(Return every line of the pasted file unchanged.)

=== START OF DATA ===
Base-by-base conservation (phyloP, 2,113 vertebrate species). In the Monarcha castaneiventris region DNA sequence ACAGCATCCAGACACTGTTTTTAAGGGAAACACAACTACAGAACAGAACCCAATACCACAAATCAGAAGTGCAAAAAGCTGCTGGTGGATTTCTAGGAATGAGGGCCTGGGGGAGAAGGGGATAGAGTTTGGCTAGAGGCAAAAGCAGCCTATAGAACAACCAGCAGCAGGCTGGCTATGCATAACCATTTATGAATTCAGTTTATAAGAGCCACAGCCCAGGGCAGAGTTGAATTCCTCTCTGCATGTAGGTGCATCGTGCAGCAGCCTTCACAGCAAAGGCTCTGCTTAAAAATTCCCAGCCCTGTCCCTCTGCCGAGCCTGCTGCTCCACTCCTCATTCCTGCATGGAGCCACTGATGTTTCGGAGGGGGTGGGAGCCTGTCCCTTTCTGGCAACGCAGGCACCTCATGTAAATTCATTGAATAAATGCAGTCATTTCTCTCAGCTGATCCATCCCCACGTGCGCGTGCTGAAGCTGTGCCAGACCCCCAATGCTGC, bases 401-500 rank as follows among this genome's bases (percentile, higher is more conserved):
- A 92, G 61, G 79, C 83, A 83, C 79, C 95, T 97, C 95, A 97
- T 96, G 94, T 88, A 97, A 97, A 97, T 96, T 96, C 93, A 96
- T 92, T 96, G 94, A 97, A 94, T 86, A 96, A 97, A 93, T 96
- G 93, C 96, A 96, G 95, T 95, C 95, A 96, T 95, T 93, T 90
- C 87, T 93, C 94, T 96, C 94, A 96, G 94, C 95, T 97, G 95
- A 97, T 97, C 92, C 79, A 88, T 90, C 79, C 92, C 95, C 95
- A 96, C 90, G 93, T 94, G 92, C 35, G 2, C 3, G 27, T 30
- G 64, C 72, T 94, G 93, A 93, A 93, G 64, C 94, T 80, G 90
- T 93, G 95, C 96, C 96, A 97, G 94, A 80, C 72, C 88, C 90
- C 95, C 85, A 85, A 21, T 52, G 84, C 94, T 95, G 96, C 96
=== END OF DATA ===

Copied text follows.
Base-by-base conservation (phyloP, 2,113 vertebrate species). In the Monarcha castaneiventris region DNA sequence ACAGCATCCAGACACTGTTTTTAAGGGAAACACAACTACAGAACAGAACCCAATACCACAAATCAGAAGTGCAAAAAGCTGCTGGTGGATTTCTAGGAATGAGGGCCTGGGGGAGAAGGGGATAGAGTTTGGCTAGAGGCAAAAGCAGCCTATAGAACAACCAGCAGCAGGCTGGCTATGCATAACCATTTATGAATTCAGTTTATAAGAGCCACAGCCCAGGGCAGAGTTGAATTCCTCTCTGCATGTAGGTGCATCGTGCAGCAGCCTTCACAGCAAAGGCTCTGCTTAAAAATTCCCAGCCCTGTCCCTCTGCCGAGCCTGCTGCTCCACTCCTCATTCCTGCATGGAGCCACTGATGTTTCGGAGGGGGTGGGAGCCTGTCCCTTTCTGGCAACGCAGGCACCTCATGTAAATTCATTGAATAAATGCAGTCATTTCTCTCAGCTGATCCATCCCCACGTGCGCGTGCTGAAGCTGTGCCAGACCCCCAATGCTGC, bases 401-500 rank as follows among this genome's bases (percentile, higher is more conserved):
- A 92, G 61, G 79, C 83, A 83, C 79, C 95, T 97, C 95, A 97
- T 96, G 94, T 88, A 97, A 97, A 97, T 96, T 96, C 93, A 96
- T 92, T 96, G 94, A 97, A 94, T 86, A 96, A 97, A 93, T 96
- G 93, C 96, A 96, G 95, T 95, C 95, A 96, T 95, T 93, T 90
- C 87, T 93, C 94, T 96, C 94, A 96, G 94, C 95, T 97, G 95
- A 97, T 97, C 92, C 79, A 88, T 90, C 79, C 92, C 95, C 95
- A 96, C 90, G 93, T 94, G 92, C 35, G 2, C 3, G 27, T 30
- G 64, C 72, T 94, G 93, A 93, A 93, G 64, C 94, T 80, G 90
- T 93, G 95, C 96, C 96, A 97, G 94, A 80, C 72, C 88, C 90
- C 95, C 85, A 85, A 21, T 52, G 84, C 94, T 95, G 96, C 96